Sunday morning is pancake time in our house. The kids get up do their thing, watching television or playing games, waiting patiently (or sometimes not so patiently) as I make coffee and then get the batter ready. I've long been a fan of Eshun Mott and Emma Waverman's book Whining and Dining (you can read my review here). My kids say "are you making something from the broccoli book?" because there is a picture of a girl eating a piece of broccoli on the cover.
One of the well worn pages in the book is Eshun's Buttermilk Pancakes recipe. This is my go-to pancake recipe. I've tried others, and the kids certainly eat it (they've never turned down a pancake), but they don't like the other ones as much as this one. That said, while I use Eshun's recipe as a guide, I've made several modifications over time and turned it into my own.
Annie's Kefir Flax Pancakes
This is the basic recipe for my kefir flax pancakes, but you can add things to it like blueberries, shredded apple, or dark chocolate chips.
- 1/4 cup of butter (plus more for cooking)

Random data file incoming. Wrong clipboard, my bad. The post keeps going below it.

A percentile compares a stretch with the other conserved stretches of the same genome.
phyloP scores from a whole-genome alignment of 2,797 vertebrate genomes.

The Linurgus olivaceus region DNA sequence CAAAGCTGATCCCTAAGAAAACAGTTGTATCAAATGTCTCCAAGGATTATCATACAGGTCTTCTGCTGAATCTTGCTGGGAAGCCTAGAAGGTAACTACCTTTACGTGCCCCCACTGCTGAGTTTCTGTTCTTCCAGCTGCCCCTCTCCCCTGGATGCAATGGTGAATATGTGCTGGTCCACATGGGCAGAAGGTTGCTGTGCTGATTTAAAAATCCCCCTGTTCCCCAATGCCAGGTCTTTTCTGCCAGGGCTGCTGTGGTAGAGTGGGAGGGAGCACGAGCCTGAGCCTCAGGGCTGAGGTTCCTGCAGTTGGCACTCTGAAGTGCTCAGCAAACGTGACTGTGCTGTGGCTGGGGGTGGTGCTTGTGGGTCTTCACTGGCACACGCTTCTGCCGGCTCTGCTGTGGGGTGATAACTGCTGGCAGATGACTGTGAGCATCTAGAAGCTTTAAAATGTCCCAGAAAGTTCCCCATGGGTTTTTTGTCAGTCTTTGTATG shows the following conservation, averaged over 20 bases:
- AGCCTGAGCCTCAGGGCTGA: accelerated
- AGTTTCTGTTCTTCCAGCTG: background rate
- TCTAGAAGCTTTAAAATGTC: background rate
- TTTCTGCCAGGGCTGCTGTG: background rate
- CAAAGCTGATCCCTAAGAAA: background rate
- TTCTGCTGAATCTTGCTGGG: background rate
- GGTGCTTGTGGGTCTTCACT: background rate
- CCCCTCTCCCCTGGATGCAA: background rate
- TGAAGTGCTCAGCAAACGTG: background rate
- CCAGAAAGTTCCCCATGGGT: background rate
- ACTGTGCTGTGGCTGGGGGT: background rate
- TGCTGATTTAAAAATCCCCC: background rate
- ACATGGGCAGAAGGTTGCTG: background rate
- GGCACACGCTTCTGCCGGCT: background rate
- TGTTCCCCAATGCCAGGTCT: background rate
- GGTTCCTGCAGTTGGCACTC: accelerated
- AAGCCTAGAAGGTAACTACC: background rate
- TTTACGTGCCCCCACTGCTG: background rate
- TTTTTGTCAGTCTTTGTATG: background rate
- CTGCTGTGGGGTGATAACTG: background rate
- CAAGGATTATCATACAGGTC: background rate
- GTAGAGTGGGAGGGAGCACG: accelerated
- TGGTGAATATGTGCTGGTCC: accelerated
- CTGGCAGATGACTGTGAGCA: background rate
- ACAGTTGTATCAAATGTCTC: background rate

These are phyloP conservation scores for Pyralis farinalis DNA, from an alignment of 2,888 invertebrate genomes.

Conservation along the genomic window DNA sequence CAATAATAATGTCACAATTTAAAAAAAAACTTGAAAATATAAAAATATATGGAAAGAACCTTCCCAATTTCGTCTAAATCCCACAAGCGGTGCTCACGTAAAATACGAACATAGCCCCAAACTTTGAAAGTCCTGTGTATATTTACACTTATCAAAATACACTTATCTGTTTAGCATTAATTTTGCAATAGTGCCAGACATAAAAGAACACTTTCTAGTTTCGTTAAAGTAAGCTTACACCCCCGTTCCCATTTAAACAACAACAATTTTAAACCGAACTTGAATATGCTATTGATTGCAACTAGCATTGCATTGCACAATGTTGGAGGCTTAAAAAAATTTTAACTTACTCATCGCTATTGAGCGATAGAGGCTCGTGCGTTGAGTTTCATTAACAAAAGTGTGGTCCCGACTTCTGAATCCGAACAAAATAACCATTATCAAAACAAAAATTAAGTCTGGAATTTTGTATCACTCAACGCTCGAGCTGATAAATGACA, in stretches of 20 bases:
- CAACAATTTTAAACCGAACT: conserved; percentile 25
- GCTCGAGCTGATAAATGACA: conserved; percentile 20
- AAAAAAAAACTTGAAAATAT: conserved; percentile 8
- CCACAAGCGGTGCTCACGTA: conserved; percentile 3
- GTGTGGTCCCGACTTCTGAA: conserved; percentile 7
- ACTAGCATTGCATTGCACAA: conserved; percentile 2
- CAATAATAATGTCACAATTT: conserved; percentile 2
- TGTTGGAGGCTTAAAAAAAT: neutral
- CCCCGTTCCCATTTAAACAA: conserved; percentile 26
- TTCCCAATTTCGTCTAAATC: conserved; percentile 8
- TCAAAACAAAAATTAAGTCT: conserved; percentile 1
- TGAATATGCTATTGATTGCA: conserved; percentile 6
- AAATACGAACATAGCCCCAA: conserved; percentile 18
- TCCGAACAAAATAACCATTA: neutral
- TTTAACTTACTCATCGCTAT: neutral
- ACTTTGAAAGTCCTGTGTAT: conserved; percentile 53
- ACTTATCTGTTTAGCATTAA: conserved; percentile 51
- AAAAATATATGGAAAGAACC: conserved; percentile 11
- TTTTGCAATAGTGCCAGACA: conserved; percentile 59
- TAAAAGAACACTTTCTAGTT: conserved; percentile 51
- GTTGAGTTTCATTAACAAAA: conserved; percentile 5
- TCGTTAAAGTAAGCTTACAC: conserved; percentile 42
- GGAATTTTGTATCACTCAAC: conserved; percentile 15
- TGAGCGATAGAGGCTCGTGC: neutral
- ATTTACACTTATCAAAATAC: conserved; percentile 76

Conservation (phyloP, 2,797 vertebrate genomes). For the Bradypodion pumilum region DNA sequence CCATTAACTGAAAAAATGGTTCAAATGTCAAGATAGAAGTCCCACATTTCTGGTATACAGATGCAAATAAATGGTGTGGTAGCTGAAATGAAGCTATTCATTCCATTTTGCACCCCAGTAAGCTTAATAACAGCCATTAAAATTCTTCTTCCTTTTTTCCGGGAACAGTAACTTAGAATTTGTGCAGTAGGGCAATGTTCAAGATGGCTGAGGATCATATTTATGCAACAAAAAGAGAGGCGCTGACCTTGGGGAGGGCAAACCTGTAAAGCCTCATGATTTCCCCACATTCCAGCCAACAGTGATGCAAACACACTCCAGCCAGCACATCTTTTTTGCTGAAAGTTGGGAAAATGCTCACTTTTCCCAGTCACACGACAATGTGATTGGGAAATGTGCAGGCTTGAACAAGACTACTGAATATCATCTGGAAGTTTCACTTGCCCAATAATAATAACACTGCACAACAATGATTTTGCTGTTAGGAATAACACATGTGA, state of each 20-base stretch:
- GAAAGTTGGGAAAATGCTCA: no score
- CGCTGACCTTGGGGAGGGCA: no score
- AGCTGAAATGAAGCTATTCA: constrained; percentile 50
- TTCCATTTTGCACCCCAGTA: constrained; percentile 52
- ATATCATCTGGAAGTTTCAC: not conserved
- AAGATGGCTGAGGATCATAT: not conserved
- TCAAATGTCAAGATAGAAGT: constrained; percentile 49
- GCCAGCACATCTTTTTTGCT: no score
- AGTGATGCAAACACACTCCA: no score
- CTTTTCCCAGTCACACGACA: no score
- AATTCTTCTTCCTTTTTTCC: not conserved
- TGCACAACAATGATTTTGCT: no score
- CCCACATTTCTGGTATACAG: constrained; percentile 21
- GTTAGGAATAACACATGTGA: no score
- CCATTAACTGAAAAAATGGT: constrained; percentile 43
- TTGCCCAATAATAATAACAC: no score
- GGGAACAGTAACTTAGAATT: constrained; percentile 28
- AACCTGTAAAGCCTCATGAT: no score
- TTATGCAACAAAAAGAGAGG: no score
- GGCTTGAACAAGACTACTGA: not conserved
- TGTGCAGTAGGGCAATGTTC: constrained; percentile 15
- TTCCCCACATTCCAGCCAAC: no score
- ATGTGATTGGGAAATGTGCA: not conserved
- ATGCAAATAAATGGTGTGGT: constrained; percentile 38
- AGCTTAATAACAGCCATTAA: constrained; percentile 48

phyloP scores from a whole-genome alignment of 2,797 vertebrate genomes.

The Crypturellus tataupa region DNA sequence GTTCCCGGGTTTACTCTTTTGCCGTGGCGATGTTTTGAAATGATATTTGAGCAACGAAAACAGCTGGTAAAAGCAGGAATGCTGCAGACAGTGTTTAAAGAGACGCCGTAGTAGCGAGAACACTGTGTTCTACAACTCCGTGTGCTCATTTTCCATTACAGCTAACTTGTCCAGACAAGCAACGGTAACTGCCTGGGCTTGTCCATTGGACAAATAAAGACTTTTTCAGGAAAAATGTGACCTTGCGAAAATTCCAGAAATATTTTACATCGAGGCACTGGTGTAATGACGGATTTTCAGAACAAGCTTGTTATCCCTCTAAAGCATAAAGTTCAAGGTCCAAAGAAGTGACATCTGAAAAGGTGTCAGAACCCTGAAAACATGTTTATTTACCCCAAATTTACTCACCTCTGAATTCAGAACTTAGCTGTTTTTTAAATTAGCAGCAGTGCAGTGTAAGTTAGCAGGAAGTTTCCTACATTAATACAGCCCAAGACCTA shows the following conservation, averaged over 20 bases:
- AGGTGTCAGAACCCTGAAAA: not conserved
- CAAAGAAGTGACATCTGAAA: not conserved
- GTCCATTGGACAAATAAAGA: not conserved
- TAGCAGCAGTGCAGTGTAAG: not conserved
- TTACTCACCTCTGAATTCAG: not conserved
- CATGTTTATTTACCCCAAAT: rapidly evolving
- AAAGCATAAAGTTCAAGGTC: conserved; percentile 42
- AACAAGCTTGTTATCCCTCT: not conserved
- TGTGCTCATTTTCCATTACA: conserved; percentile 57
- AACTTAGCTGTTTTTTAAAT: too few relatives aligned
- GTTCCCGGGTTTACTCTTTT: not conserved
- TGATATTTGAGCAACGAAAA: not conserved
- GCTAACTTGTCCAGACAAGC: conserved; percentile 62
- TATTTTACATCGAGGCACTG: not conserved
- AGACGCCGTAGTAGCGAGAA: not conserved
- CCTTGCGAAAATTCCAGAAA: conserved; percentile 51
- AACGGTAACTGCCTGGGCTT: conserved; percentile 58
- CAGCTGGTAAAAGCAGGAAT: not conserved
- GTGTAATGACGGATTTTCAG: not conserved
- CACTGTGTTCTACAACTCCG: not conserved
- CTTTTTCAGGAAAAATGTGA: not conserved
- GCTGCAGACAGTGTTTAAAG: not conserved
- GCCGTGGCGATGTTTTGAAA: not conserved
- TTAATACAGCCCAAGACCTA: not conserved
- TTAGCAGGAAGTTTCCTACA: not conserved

- 1 cup all-purpose flour
- 1 cup whole wheat flour
- 1 tsp baking powder
- 1/2 tsp salt
- 2 large eggs
- 2 cups plain Kefir (note: Kefir often comes in just slightly less than 2 cup containers, e.g. 454ml. In that case, top up the last 50ml or so with milk or water).
- 1/4 cup ground flax seed
- Melt the butter and set aside to cool.
- Combine all-purpose flour, whole wheat flour, baking powder and salt in a large bowl and mix until well blended.
- Make a well in the flour mixture and crack in the eggs. Pour the kefir and melted butter onto the eggs and use a whisk to mix the wet and dry ingredients together.
- Mix in the flax seed.
- Melt a small pad of butter in a cast iron pan or griddle. Using a ladle or measuring cup, pour batter into the pan making pancakes of your desired size (from dollar pancakes up to fill the whole pan pancakes -- I usually do a mix of sizes).
- When bubbles start to appear, flip the pancakes and continue cooking until they are brown on both sides and cooked through.
We serve the pancakes with a side of bacon or breakfast sausages and a plate of fruit. Of course, pure Canadian maple syrup is a must-have.
Does your family have a Sunday morning breakfast tradition? (Warning: If it is eggs benedict, I may be inviting myself over).